!DOCTYPE html PUBLIC "-//W3C//DTD XHTML 1.0 Strict//EN" "http://www.w3.org/TR/xhtml1/DTD/xhtml1-strict.dtd"> Streamline Training & Documentation: What is Risk Management?

Sunday, June 22, 2008

What is Risk Management?

I don't generally buy books in hardback, but a few are too attractive to put off reading until the paperback is out. In 1996 one such was Against the Gods: The Remarkable Story of Risk, by finance expert Peter L. Bernstein, which I bought as soon as I heard about it.

In the book, Bernstein describes the centuries-long history of philosophers, mathematicians, and other thinkers gradually acquiring an accurate understanding of risk. He then goes on to discuss the principles of sensible risk management that eventually were worked out to guide decision-making under uncertainty. Midway through the book, he explains:
When we take a risk, we are betting on an outcome that will result from a decision we have made, though we do not know for certain what the outcome will be. The essence of risk management lies in maximizing the areas where we have some control over the outcome while minimizing the areas where we have absolutely no control over the outcome and the linkage between effect and cause is hidden from us.
Finally, in bringing his book to a close, Bernstein notes:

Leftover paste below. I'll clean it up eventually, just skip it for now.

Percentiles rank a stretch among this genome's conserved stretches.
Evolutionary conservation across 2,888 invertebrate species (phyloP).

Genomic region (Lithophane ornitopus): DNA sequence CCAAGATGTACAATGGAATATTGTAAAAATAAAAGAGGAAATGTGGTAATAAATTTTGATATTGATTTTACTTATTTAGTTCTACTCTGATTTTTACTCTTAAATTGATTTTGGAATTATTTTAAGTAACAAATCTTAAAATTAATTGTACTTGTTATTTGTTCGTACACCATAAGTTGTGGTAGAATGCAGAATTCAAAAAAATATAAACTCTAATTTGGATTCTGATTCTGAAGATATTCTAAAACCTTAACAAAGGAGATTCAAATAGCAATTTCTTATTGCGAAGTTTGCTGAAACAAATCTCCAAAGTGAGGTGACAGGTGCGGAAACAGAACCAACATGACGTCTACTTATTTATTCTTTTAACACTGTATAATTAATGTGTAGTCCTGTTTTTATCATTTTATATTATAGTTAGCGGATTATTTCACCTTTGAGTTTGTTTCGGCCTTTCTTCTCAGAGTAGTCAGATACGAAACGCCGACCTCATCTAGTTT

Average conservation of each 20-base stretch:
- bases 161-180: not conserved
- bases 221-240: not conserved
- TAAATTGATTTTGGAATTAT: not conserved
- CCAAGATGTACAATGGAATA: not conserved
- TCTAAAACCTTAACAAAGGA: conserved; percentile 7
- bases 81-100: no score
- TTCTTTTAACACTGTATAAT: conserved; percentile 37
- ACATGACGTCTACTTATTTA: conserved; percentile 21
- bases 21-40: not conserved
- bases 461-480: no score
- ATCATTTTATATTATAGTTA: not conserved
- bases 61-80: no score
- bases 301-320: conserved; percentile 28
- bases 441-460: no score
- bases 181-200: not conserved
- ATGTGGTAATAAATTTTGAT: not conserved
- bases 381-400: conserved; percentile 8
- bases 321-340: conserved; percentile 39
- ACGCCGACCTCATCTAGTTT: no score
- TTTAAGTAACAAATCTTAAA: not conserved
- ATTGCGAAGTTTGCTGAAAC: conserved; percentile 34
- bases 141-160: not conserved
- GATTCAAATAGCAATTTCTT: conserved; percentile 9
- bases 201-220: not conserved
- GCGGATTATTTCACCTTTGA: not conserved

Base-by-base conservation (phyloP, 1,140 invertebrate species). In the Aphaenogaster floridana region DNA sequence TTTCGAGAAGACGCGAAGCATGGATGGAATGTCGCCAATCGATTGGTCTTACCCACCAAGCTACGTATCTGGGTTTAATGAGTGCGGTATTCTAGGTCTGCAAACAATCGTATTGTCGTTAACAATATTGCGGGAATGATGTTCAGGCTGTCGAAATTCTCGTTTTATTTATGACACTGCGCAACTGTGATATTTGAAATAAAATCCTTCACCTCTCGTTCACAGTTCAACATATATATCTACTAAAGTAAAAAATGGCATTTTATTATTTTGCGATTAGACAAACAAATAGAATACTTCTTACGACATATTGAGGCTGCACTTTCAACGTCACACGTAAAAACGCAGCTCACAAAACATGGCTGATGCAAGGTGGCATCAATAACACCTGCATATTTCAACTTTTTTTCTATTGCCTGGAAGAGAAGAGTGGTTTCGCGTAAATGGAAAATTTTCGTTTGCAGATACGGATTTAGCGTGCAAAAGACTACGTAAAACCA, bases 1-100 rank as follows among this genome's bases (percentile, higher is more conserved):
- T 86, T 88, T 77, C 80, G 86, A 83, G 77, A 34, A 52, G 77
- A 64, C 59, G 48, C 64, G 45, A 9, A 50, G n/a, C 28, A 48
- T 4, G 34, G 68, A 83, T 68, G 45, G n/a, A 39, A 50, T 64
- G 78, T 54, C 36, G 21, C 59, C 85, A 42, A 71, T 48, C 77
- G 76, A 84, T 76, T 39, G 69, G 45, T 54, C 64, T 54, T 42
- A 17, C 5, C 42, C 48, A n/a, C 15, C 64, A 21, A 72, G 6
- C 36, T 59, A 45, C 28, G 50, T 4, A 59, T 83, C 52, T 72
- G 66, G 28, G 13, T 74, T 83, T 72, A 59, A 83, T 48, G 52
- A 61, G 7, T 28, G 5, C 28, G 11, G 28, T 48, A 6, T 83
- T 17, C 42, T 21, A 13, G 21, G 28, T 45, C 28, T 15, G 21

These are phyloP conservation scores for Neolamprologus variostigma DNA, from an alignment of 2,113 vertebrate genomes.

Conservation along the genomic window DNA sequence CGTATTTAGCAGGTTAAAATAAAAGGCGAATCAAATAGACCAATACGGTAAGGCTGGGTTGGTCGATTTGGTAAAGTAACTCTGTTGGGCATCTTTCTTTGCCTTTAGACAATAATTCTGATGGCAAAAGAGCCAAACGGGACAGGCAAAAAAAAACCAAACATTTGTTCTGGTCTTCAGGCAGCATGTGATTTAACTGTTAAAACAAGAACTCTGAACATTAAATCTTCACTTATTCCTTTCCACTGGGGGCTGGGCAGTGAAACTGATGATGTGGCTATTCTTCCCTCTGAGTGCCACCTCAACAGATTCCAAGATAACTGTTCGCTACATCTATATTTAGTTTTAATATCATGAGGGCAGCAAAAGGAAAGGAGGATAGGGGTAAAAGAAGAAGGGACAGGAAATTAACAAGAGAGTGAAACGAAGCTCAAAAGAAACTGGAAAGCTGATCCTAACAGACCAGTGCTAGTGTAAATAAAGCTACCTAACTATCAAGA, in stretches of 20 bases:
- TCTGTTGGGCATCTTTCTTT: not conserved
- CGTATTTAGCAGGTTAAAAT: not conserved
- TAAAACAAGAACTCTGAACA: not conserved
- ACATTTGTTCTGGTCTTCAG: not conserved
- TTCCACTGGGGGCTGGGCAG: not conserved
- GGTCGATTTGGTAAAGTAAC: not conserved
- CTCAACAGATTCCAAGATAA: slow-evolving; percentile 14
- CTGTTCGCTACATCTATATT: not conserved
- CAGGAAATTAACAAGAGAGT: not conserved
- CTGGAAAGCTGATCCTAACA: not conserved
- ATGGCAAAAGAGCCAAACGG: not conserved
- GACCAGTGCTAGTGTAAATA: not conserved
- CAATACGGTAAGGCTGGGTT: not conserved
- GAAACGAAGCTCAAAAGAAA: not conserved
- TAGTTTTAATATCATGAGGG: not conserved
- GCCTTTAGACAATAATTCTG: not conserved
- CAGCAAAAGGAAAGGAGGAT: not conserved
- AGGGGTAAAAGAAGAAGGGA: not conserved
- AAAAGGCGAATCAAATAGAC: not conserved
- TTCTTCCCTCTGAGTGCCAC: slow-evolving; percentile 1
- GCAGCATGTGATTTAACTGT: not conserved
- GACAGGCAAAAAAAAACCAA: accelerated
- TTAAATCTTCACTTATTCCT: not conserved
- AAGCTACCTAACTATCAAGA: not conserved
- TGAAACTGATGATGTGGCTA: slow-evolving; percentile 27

... the science of risk management sometimes creates new risks even as it brings old risks under control. Our faith in risk management encourages us to take risks we would not otherwise take. On most counts, that is beneficial, but we must be wary of adding to the amount of risk in the system. Research reveals that seatbelts encourage drivers to drive more aggressively. Consequently, the number of accidents rises even though the seriousness of injury in any one accident declines. Derivative financial instruments designed as hedges have tempted investors to transform them into speculative vehicles with sleigh-rides for payoffs and involving risks that no corporate risk manager should contemplate. ... [links added]
Fast forward to today's New York Times. In a brief column, Bernstein applies the principles of risk management to the current debacle in our credit markets. He notes that the questions investors should have been asking as they bought houses and mortgage-backed securities were:
  • How will we deal with surprises — outcomes different from what we expect?

  • What are the consequences of being wrong in our expectations?
Bernstein reinforces the centrality of these two questions in his conclusion:
Effective risk management starts with the recognition that any forecast [e.g., a forecast about the future level of housing prices] can be wrong, then weighs the consequences of being wrong. Only then can we decide whether to make a bet, whether to hedge that bet and how to execute the hedge if needed.
The five minutes it will take you to read Bernstein's column will be time well spent.


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